In fact, in many communities, the role of families has been that of cheap labor providers or resource providers, in the sense that many of them are asked to volunteer, to do, for example, maintenance activities. In many places, the actual caregivers who look after the children are moms from the community who do it for no pay, or for very little pay without a formal contract, actual salary, or labor relationship. It is a different role that has been asked of families. I totally agree that a stronger family involvement would be desirable, but an involvement that is at a different level, in terms of aligning interests and needs of the children and finding ways to better provide for them, rather than just asking families for ad-hoc contributions where the providers face constraints.
San Antonio has many immigrants from Latin America. What are the cultural differences some families might have to mitigate while integrating a child into this new culture?
Culture is a very important variable that influences our child-rearing practices, our views on children, on what is good for them, on expectations about them. So let’s recognize that we cannot isolate culture from our understanding of early-childhood education and our understanding of childhood programs and policies. While this is not my area of work—this area of immigration to the United States—I can recognize that there might be barriers that families face when integrating into a society. One is the language barrier. When parents are not capable of communicating with the caregivers of their children they might just have a huge gap in communication and knowledge about their kids, what they’re doing in their early-education setting, whether the caregiver is observing any specific needs or challenges in the child. The second area, also related to language—recognizing that kids are growing in a multilingual setting, that they’re probably hearing another language at home other than the one they’re hearing at school. The key is how to best use this as a positive benefit these children have in their stimulation and not as a limitation, as something they should be ashamed of.
I think an area where there are no cultural barriers is that all parents everywhere in the world want the best for their kids. So building those bridges to communicate to parents how to provide the best opportunities—even parents who are probably facing constraints in their day-to-day lives because of other disadvantages, families facing economic problems or employment issues, because they really have a range of vulnerabilities. How to best support those families to care for their children and to offer them a high-quality environment at home? In some ways it is an issue that goes beyond the “care” sense of provider; it is a broader social policy, social protection issue, providing them with ultimate necessary support, so that that educational setting can actually build synergy for their children’s development. If a parent is not well in terms of her mental health, if there is violence in the home, if there is stress because of poverty or lack of employment, it is going to be very difficulty for that parent to also have high-quality interactions with her young child. So keeping an eye on all of those needs of immigrant families is important in terms of helping them be better parents and offering their children a healthier start in life.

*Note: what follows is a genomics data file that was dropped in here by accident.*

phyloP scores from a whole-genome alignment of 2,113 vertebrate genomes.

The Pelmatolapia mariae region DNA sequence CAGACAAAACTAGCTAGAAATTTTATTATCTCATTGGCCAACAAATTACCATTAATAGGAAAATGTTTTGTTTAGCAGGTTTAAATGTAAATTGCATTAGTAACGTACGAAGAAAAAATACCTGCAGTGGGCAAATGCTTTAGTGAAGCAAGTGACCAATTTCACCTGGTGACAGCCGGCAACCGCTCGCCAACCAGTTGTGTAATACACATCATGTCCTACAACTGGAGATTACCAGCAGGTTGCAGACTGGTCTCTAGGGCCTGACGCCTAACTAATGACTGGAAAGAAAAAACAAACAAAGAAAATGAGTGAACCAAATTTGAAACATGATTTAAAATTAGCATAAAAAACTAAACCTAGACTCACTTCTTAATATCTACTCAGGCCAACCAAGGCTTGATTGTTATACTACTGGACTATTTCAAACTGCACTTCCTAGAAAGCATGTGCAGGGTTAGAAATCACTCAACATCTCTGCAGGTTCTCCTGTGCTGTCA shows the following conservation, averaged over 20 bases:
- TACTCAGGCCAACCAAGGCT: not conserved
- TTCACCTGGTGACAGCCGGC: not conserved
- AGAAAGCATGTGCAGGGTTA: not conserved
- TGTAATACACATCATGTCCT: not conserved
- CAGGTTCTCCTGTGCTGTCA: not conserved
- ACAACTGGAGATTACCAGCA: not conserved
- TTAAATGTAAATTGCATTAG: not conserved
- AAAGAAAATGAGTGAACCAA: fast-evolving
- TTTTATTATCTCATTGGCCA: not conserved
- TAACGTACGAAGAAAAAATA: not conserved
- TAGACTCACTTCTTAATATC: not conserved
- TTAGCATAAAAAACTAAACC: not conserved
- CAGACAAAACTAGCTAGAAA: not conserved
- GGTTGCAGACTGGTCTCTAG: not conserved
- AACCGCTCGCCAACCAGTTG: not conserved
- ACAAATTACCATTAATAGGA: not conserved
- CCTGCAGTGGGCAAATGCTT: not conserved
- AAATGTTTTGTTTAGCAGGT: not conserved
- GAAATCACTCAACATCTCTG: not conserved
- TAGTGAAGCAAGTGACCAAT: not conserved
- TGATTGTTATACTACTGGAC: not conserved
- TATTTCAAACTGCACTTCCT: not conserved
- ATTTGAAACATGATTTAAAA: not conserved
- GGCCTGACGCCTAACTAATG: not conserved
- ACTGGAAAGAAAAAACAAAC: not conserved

What’s the role of families in the interventions you help create?
There are many areas where we can work with families to provide them with what they need to raise a child to his or her potential. Some families might lack resources to provide for their children. Through anti-poverty programs we can transfer money or specific goods that poor families might need to better provide for the needs of their children. Families might also lack knowledge on how best to raise a child. That’s something a lot of the parenting programs seek to provide, that knowledge to empower parents on the crucial importance of their role in their children’s development. A lot of adults are not aware of how important that role is—even when kids are at a very young age—how responsive they are to adult interactions, how much they need that give-and-return, that permanent interaction, that baby talk, for their development and for their brain’s development. Just building that awareness, providing parents with tools on how to interact with their infants and toddlers, how to play with them, how to create learning opportunities. That’s a key area to support families in their role.
This story is part of our Next America: Early Childhood project, which is supported by grants from the Annie E. Casey Foundation and the Heising-Simons Foundation.